Magazine article Supervisory Management

Making the New Technology Work

Magazine article Supervisory Management

Making the New Technology Work

Article excerpt

Making the New Technology Work

Well-managed technology has the potential to transform the quality of our work lives. The key phrase is "well-managed." Whether new technology improves the quality of our work lives and enables us to have more interesting jobs depends not only upon the "tekkies" developing it but upon the managers who oversee its implementation and use.

Some first steps

What can managers do in the face of new technology? The following are practical suggestions to help ease the problems and enable you to take some control of your destiny in the implementation of the technology.

Don't get blind-sided. Learn more about what technological advances are likely to affect your industry, company, and particular area of operation. Means of doing so could include: get to know some of the "tekkies" in your company; occasionally read some of the many popular publications regarding technology written for nontekkies; check out what vendors in your industry are providing; learn what your competition is doing; contribute information regarding current materials, equipment, and process; and seek opportunities (maybe through that tekkie friend) to provide information regarding future designs.

Keep your optimism and sense of humor. There will be "glitches." This doesn't mean you have remain cheerful in the face of poor planning or ineptitude. But it does mean you don't want to set an example of seizing upon one problem as proof as proof that implementation is no good. Your staff will take its cue from you.

Don't try to be all things to all people. Concentrate n learning the major aspects of the new equipment or materials and how to solve problems. Unless your workforce performs only one or two jobs, you will soon be suffering from overload if you try to learn the new technology plus everyone's job. Worse, you will become the backup for each employee.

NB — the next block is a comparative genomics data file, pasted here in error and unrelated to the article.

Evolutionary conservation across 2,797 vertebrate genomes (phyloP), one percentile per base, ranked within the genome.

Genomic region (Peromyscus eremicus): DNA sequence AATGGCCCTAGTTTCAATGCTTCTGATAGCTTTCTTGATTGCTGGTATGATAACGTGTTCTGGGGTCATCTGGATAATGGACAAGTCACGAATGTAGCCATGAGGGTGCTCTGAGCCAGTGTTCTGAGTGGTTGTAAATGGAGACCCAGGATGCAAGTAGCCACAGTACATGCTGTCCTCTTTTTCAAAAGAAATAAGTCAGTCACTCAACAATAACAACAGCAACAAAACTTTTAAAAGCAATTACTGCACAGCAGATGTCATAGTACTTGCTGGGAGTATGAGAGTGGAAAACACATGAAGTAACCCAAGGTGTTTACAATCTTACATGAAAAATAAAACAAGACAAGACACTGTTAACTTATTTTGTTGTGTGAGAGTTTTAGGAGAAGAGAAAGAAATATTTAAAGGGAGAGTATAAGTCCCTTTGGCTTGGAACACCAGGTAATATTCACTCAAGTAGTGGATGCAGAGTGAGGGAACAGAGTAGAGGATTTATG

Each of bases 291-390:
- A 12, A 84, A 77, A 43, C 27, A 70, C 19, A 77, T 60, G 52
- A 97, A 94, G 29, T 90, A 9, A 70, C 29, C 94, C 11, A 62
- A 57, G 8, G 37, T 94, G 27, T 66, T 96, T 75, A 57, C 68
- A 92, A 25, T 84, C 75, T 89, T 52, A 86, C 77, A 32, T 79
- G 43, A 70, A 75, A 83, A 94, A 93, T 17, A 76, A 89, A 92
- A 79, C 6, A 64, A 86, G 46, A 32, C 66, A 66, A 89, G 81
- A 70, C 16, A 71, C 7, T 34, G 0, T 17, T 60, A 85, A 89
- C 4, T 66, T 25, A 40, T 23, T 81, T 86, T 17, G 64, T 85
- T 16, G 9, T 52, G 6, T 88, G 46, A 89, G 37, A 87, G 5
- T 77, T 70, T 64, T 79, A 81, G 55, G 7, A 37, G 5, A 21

Keep emergency numbers handy. Ask for and use phone numbers of people who are knowledgeable about the technology. People are usually happy to help.

Training considerations

Finally, as soon as the decision to implement new technology has been made, begin to work with the vendor or your company's liaison with the vendor so:

--Training is though through from the beginning of the project, not something grafted on after the implementation plan is completed.

--Provision is made to do follow-up training and to train new hires.

--Training materials are in terms the work group understand, not "vendorese."

--There is sufficient time built in for you and your staffers to assimilate the training before performance is expected.

--Quick reference guides are prepared so that your staff is not expected to memorize huge quantities of material. Guides at their work station will make the transition easier and better.

--Agreement can be reached on who will do the training.

Setting the tone

Possible trainers are the vendor, an outside training consultant, the company trainer, or you yourself. Regardless of who the actual trainer is, however, you play a pivotal role in the training. As supervisor, you are the one who:

--Sets the long-term commitment to implementation.

--Gives employees the big picture regrding the new process, materials, and/or procedures. …

Search by... Author
Show... All Results Primary Sources Peer-reviewed


An unknown error has occurred. Please click the button below to reload the page. If the problem persists, please try again in a little while.